How to become someone in riding ? - The Horse Forum
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post #1 of 13 Old 08-22-2012, 10:19 AM Thread Starter
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Exclamation How to become someone in riding ?

Hey , I really want to get some wear be someone in horse riding. I am 15 years old I have been riding for 8 mounts can walk , trot , canter , go over poles , do obstetrical courses , three loop serpentine and four loop , do figures of s , e , a , 20 meter 10 , 5 circle and I can control the horse I am on very well. I don't own a horse but I am trying to convince my parents to get me a loan horse but it is not working so all I can use is the schools horse. I recently did a show and cam 1st in riding 2nd in beginners jumping 2nd in handy horse 3rd in which horse the judge would most like to take home. I really want to get to the top of the ladder in riding and was wondering how I can do this ? I really want to be a top dressage or eventer rider.
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post #2 of 13 Old 08-22-2012, 10:22 AM
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Ride, Ride, Ride and Ride more. It takes a long time to become a "top" rider. Go to shows ( do well ), clinics, lessons. It takes a lot of hard work, dedication, and money to get to the top.

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post #3 of 13 Old 08-22-2012, 10:25 AM
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Learn everything you can!! Ride as many horses you can and work with as many people you can. Everyone can teach you something, keep an open mind and work your butt off it won't happen overnight!
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post #4 of 13 Old 08-22-2012, 10:31 AM
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Open your wallet, very... very deep. Top mounts go for six figures and up, some of the Olympic mounts were reported to cost several million dollars each.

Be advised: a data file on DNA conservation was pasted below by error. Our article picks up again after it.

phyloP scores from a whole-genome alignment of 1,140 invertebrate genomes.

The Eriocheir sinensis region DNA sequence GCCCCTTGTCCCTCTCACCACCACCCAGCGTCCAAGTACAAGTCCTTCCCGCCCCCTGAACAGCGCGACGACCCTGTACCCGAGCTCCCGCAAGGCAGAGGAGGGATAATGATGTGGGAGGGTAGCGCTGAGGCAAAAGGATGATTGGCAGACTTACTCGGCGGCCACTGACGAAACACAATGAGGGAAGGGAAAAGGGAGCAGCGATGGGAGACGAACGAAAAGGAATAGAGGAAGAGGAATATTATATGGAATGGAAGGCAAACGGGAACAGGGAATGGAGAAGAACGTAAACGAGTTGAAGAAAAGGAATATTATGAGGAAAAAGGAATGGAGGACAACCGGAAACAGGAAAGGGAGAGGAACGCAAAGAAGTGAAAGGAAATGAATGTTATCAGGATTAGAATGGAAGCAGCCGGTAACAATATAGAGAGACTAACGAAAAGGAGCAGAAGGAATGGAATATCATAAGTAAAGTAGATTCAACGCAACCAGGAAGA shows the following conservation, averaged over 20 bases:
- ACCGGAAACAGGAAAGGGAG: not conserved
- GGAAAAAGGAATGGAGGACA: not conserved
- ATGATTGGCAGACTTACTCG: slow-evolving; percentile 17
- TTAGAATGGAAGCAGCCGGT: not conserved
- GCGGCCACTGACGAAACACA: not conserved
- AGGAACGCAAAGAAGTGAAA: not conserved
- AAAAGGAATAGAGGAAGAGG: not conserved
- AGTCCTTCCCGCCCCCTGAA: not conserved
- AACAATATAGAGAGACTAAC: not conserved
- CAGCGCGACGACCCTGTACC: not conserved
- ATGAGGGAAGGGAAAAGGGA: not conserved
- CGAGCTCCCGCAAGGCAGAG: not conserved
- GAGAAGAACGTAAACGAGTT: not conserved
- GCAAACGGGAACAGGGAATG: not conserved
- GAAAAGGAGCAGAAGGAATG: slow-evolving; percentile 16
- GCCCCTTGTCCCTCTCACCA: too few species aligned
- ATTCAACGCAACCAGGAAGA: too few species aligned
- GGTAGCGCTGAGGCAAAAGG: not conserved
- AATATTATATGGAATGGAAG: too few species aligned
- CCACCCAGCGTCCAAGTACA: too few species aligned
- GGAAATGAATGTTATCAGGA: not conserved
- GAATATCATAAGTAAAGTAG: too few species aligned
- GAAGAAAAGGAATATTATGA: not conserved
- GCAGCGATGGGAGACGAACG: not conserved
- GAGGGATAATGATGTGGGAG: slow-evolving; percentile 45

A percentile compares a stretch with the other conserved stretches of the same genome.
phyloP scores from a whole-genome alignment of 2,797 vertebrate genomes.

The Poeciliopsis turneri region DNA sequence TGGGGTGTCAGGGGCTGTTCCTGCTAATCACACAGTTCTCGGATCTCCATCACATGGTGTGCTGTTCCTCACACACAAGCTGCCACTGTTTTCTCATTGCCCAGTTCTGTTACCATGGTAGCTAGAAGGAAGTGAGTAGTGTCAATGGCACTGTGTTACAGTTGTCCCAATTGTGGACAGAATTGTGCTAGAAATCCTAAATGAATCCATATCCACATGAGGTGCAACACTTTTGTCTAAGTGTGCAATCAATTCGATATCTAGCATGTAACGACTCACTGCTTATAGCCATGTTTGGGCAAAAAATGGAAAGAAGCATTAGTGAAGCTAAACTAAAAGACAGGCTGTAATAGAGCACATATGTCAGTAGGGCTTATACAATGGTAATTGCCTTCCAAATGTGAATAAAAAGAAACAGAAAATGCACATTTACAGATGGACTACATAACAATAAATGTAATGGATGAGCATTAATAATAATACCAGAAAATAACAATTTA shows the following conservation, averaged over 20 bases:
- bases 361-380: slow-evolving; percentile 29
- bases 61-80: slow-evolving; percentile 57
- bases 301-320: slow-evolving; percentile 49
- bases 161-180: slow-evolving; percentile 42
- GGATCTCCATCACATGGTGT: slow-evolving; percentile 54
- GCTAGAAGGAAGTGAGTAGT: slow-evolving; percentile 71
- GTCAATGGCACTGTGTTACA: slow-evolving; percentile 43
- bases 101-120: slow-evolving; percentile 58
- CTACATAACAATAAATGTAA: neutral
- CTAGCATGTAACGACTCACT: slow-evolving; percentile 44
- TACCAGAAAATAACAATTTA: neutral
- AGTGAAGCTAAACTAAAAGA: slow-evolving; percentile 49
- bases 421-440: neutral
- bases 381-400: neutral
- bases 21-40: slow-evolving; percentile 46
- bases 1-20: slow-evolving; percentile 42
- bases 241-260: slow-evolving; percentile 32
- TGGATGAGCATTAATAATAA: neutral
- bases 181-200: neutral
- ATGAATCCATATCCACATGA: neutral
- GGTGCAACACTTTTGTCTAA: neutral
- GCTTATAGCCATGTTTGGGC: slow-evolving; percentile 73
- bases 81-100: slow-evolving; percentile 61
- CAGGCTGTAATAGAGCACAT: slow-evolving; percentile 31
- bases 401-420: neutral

Of course if you don't have that kind of money than your only real option is to get noticed by someone who does and hope they offer you an apprenticeship of sorts - but keep in mind that's about as likely as winning the lottery. There are plenty of riders on the Grand Prix circuit that started off as working students with older Grand Prix riders. You'll get tons of experience, connections and more importantly access to world class horses.
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post #5 of 13 Old 08-22-2012, 11:01 AM
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Competitive riding is all about money. If you don't have it, you need to find friends that do. Most of the top level riders not only ride their own horses, they ride for owners as well. The first piece of advice I would give you is to dedicate yourself to lessons. The second is two sharpen up your spelling and grammar. If you can't communicate effectively and in a way that makes people comfortable with you, you will get nowhere in any field, equestrian no less than any others.

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post #6 of 13 Old 08-22-2012, 11:03 AM
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Riding, lessons, clinics - you need all that to become a great rider. As for showing on top levels I know some people (may be even most) look for sponsorship. Because it's not cheap starting certain level.

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post #7 of 13 Old 08-22-2012, 11:11 AM
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how to get somewhere in riding

The best way to become a good rider is to work somewhere where you get the chance to ride loads of different horses and at the same time take advantage of whatever training they have on offer
If you are determined enough you can make it happen if you are prepared to work hard and have what it takes.
Charlotte Dujardin who amazed the dressage world with her Olympic gold started out as a groom, she was working on a showing yard in the UK and someone saw her potential - she went on to be a groom for dressage rider Karl Hester who himself started out aa a groom on a dressage yard
I will warn you though thats its hard work and mostly not well paid and you often find yourself making compromises
I would avoid the loan horse idea at present and work at getting more experience and save whatever cash you can make to buy your own horse when you are older
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post #8 of 13 Old 08-22-2012, 11:16 AM
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Originally Posted by ShaneBaybutt View Post